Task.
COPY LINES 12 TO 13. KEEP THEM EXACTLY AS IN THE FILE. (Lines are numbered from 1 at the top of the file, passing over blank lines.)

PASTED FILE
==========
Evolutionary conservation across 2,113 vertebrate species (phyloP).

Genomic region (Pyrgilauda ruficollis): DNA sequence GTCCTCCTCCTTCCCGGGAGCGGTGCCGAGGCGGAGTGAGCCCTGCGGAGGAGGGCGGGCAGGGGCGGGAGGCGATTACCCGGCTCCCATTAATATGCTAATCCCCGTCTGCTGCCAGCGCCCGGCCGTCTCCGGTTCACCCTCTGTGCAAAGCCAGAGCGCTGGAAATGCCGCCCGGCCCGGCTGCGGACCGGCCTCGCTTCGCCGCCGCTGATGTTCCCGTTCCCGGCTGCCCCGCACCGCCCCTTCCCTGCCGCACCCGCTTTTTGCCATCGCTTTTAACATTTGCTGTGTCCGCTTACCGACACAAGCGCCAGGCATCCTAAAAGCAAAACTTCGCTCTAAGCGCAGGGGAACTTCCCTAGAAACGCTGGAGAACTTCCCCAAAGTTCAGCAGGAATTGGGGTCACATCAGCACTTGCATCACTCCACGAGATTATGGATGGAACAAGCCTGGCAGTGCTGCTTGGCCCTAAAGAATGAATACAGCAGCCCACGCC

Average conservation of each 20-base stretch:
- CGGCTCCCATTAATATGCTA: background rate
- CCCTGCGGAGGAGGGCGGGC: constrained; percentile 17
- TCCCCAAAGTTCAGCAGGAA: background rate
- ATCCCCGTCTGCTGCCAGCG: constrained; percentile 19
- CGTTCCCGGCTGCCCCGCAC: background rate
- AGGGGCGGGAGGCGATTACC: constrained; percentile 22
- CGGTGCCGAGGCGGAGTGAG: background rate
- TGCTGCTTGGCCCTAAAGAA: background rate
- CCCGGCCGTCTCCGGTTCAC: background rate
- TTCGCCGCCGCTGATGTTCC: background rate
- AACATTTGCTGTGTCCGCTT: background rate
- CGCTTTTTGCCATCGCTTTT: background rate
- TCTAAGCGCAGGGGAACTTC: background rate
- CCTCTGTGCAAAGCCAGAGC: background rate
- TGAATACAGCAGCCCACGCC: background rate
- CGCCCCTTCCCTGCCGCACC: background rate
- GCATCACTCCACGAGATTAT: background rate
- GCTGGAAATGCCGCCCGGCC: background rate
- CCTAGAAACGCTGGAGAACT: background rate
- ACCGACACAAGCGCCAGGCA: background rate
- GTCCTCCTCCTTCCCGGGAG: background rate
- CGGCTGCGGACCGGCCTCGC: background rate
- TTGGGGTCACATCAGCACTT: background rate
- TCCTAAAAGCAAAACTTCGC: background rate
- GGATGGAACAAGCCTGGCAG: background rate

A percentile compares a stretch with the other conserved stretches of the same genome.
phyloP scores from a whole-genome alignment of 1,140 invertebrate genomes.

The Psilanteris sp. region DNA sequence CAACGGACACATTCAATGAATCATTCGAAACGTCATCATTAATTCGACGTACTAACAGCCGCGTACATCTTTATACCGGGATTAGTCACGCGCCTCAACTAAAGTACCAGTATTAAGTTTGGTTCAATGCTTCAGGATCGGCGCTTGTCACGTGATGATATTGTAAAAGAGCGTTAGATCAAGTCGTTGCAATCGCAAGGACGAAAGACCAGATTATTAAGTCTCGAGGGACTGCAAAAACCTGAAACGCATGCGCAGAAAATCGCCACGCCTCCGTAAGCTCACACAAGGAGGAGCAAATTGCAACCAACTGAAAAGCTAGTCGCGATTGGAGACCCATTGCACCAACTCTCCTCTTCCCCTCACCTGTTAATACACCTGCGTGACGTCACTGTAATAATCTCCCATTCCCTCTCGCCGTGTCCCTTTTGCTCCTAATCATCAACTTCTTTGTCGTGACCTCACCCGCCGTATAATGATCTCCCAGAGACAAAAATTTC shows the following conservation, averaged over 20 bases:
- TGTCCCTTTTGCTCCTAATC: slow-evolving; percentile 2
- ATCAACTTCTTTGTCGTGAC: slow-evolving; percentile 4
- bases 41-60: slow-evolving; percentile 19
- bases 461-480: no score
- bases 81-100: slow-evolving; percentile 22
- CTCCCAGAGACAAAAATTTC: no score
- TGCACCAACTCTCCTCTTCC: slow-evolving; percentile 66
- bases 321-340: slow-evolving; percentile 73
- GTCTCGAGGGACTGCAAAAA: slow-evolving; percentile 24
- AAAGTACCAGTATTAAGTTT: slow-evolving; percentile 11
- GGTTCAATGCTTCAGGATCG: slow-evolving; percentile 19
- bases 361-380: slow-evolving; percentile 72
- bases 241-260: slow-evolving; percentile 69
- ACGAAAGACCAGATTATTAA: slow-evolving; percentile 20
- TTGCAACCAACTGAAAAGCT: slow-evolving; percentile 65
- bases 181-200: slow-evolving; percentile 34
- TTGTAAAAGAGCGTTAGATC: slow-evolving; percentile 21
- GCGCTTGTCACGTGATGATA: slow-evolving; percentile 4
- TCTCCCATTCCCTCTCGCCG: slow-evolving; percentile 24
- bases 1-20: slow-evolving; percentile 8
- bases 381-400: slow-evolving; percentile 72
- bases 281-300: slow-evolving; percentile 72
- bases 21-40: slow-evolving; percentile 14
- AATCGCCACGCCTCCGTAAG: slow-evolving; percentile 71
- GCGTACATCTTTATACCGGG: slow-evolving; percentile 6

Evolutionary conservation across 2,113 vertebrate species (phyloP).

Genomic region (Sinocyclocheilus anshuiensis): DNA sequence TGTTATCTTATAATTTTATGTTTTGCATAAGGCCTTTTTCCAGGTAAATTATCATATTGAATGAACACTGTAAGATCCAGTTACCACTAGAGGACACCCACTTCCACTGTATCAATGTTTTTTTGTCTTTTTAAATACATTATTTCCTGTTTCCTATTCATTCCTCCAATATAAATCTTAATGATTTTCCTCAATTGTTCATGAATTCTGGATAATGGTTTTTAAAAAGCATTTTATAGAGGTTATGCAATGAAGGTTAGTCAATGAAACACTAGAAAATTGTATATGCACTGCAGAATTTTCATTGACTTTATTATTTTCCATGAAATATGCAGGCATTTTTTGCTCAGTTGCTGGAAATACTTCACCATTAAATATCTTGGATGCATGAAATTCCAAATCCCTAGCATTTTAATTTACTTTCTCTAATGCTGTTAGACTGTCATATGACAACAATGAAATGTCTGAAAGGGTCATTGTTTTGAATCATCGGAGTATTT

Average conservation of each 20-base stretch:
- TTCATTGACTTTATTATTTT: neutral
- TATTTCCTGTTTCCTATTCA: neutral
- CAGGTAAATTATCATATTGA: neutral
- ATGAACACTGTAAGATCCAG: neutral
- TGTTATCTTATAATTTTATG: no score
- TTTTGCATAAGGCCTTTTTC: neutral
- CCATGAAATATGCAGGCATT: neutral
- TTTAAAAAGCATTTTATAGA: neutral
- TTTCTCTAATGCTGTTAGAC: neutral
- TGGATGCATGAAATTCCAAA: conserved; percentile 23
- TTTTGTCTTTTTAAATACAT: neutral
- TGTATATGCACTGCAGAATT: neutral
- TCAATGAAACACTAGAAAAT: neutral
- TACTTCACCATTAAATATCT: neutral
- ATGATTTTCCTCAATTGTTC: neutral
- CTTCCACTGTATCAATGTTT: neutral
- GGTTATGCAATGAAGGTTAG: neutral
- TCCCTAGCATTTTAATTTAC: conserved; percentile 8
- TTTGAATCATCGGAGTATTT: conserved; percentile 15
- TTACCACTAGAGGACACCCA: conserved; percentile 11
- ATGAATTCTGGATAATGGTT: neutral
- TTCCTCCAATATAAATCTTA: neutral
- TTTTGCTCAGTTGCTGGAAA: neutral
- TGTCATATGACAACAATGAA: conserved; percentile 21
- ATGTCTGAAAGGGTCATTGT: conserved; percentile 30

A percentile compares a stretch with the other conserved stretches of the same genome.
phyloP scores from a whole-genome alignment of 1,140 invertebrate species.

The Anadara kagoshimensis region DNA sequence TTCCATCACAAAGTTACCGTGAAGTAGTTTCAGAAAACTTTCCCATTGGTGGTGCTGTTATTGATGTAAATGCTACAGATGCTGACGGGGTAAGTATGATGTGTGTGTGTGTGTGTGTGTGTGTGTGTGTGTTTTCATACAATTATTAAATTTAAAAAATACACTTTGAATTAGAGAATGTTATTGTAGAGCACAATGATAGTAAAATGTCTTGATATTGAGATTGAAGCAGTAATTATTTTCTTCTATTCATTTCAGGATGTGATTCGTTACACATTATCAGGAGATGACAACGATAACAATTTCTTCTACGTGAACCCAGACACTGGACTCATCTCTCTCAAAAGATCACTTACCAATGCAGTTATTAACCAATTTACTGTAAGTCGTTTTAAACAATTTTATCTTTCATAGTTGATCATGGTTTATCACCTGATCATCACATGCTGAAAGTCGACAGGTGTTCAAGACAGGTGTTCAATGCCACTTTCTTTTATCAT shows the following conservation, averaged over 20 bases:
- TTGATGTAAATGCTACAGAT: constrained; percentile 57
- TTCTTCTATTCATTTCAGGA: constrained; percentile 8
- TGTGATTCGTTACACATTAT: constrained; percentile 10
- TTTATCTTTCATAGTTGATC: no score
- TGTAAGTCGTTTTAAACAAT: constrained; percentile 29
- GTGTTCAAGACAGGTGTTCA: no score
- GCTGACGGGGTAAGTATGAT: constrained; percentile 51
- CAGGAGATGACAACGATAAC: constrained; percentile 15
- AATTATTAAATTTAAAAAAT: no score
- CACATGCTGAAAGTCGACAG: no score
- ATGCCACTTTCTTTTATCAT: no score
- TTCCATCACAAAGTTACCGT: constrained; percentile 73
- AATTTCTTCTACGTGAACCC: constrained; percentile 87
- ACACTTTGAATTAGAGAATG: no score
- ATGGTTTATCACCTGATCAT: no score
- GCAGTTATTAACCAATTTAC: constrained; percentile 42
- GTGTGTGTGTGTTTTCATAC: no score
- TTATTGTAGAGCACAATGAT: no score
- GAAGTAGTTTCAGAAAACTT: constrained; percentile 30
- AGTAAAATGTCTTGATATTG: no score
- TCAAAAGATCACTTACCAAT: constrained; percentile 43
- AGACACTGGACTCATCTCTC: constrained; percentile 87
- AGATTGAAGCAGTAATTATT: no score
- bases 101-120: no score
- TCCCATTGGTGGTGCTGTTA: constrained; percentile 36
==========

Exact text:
- CCCGGCCGTCTCCGGTTCAC: background rate
- TTCGCCGCCGCTGATGTTCC: background rate